Tuning the reactivity of mononuclear tridentate platinum (II) complexes : a detailed kinetic and mechanistic approach using Azole Nucleophiles.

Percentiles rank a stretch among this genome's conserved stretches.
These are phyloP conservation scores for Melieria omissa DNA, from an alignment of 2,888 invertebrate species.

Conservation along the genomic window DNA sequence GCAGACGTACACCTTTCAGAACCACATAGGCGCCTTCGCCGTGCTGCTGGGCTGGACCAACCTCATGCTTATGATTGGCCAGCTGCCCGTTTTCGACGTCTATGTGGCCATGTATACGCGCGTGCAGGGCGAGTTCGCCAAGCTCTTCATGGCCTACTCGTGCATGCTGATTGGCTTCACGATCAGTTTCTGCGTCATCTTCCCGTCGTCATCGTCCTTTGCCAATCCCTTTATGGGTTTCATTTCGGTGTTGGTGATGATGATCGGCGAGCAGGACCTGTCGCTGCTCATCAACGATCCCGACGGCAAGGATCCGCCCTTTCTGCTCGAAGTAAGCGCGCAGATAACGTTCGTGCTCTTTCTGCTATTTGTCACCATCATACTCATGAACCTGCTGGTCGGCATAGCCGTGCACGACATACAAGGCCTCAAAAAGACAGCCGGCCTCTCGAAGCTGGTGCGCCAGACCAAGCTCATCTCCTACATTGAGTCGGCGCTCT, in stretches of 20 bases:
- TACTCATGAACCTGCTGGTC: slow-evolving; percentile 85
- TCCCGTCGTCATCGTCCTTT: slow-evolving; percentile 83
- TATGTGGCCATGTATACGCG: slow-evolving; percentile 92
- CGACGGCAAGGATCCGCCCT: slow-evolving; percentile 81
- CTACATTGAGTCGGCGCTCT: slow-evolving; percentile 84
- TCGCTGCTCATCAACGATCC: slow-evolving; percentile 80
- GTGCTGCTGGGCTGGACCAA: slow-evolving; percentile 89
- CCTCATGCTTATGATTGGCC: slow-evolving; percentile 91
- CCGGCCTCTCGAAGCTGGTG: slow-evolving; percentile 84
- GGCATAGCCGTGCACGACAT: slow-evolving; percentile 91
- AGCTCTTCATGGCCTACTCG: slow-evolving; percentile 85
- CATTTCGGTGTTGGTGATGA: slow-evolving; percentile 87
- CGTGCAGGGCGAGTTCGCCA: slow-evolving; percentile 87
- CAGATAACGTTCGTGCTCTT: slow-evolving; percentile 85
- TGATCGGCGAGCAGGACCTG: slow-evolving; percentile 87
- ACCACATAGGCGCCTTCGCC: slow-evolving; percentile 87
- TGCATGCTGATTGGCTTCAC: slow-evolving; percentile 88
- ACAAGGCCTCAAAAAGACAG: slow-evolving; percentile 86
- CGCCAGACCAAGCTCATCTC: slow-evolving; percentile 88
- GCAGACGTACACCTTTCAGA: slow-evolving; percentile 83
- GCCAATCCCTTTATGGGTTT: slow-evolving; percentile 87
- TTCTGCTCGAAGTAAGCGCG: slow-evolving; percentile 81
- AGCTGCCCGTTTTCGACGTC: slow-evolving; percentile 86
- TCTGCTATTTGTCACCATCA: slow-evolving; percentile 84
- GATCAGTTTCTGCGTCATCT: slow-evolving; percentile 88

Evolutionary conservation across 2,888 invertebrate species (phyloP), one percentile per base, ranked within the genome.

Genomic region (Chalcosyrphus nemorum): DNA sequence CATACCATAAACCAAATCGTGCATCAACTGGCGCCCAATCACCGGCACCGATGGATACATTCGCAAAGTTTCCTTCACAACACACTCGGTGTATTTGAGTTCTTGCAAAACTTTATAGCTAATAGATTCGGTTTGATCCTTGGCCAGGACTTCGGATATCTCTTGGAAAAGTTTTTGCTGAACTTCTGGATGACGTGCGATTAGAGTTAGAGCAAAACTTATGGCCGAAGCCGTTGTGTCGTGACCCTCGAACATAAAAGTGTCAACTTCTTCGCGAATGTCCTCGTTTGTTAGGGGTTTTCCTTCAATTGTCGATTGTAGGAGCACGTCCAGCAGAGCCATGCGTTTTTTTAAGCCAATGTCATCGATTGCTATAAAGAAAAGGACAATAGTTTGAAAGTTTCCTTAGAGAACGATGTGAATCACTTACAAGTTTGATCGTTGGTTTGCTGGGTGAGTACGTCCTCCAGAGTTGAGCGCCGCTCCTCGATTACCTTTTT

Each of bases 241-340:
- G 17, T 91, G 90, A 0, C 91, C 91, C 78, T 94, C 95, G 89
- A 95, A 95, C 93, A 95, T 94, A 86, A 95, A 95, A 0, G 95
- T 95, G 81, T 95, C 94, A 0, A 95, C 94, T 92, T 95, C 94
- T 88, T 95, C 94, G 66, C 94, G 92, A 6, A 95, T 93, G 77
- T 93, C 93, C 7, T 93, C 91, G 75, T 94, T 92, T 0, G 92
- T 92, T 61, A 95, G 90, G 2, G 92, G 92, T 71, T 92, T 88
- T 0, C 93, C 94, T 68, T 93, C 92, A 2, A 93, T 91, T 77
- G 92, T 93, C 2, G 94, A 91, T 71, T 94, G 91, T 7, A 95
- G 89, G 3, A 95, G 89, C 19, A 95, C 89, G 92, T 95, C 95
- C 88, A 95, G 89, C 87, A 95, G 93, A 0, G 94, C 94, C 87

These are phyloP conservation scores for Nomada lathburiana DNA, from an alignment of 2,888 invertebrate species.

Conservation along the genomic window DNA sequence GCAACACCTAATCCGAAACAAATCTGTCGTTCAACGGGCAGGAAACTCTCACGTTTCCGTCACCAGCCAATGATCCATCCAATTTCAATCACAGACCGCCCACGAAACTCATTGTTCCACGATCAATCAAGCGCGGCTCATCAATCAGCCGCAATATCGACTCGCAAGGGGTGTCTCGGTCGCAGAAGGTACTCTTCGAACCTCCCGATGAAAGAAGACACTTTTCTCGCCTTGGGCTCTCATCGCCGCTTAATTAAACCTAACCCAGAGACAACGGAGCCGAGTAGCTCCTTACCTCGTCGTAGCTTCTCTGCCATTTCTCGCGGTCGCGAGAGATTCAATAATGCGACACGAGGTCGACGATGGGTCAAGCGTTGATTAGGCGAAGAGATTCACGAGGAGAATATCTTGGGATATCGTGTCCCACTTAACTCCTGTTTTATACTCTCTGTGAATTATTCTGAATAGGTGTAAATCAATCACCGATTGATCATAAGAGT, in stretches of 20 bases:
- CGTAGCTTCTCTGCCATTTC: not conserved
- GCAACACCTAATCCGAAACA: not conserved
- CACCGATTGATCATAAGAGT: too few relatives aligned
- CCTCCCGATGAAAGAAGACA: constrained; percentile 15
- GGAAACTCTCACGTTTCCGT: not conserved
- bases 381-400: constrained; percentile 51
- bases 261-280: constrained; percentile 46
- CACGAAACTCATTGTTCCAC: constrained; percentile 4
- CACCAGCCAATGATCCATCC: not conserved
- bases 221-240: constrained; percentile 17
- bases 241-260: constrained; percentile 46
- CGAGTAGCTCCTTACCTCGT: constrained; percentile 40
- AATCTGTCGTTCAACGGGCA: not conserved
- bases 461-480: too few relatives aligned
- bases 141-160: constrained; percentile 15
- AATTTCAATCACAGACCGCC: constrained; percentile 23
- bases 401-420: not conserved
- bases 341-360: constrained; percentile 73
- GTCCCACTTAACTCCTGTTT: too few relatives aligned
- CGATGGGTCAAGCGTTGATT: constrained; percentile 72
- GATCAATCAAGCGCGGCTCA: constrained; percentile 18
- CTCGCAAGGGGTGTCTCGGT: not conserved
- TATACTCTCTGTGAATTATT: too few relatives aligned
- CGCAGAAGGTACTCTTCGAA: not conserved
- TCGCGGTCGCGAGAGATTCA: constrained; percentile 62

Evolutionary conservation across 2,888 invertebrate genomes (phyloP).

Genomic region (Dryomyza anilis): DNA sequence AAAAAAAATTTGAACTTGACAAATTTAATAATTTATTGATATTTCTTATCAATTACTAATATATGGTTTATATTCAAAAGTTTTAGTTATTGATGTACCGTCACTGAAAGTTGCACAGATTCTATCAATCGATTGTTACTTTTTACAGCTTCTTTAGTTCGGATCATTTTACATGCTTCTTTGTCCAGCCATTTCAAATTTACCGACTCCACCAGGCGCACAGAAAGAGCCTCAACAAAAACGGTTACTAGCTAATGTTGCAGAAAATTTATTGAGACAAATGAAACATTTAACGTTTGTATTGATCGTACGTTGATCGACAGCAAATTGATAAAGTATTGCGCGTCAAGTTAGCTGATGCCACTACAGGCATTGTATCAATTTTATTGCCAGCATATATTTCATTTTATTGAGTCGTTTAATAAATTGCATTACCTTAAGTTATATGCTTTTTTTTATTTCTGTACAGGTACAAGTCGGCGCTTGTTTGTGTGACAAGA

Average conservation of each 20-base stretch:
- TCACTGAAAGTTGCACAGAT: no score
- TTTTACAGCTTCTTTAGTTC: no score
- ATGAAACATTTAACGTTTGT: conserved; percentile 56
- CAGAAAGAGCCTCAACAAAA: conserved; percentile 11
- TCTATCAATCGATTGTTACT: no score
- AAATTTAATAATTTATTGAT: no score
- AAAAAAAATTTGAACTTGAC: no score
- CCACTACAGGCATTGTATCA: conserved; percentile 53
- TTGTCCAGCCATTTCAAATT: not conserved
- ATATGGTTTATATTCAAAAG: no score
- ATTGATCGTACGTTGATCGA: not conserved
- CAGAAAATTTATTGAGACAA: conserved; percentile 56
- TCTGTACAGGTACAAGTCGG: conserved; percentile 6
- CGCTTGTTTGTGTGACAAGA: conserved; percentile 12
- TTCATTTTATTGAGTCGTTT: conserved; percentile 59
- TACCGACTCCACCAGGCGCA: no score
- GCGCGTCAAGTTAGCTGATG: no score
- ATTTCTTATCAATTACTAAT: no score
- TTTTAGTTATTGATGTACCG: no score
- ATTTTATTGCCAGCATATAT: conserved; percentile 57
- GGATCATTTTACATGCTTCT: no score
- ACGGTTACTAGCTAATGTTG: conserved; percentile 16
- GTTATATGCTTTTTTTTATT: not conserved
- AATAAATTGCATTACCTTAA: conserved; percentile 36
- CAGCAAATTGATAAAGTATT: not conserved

The kinetic substitution reactions of two different sets of mononuclear Platinum(II) complexes with heterocyclic bio-relevant azole nucleophiles, viz. Imidazole (Im), 1-methylimidazole (MIm), 1,2-Dimethylimidazole (DIm), 1,2,4-triazole (Trz) and pyrazole (Pyz). All substitution reactions were studied under pseudo-first order conditions as a function of the incoming nucleophiles concentration and temperature using stopped-flow techniques and UV/Visible spectroscopy. The first set of complexes included the tridentate polypyridine complexes, Pt(II)(2,2:6,2″-terpyridine)Cl]Cl.2H2O, (PtL1) Pt(II)(1,3-di(2-pyridyl)benzene)Cl, (PtL2) Pt(II)(2,6-di-(2’-quinolinyl)pyridine)Cl](Cl), (PtL3) and Pt(II)(1,3-di-(2’-quinolinyl)benzene)Cl (PtL4). The substitution of these complexes with the previously mentioned azoles showed that tuning electronic communication of the Pt(II) centre towards substitution through quinoline moieties has an opposed effect to that obtained through pyridine moieties, and verified that the trans-effect of a phenyl ring is much greater than that of a pyridine ring. The reactivity trend among the complexes was PtL2 > PtL4 > PtL1 > PtL3. Once the nucleophiles were categorised into two groups based on their structural similarities, reactivity trend observed amongst the nucleophiles was generally Im > Pyz > Trz, based on the basicity (electronic effects) and MIm > Im > DIm based on steric effects. The second series of complexes were tridentate [Pt(bis(2-pyridylmethyl)amine)OH2](ClO4)2, Ptdpa and [Pt(bis(2-pyridylmethyl)sulfide)OH2](ClO4)2, Ptdps of which the kinetics were studies in an aqua medium and at constant ionic strength (0.1 M). Ptdps was found to be more reactive (three magnitude higher) than Ptdpa. The rate of substitution of the aqua ligand is dependent on the strength of the σ-donor character and the π-acceptability of the atom situated trans to the leaving group. The observed reactivity for the azoles followed the trend, MIm > Im > DIm > Trz > Pyz. This reactivity trend is in accordance with the basicity, and reflects steric and electrophilic effects of the nucleophiles. This was supported by DFT calculations and the X-ray crystal structure of Ptdps_Cl. For all substitution reactions, the temperature dependent studies showed an associative activation. It is envisaged that the findings of this project will provide useful information for designing new drugs as part of a protracted search of effective anticancer drugs with a wider spectrum.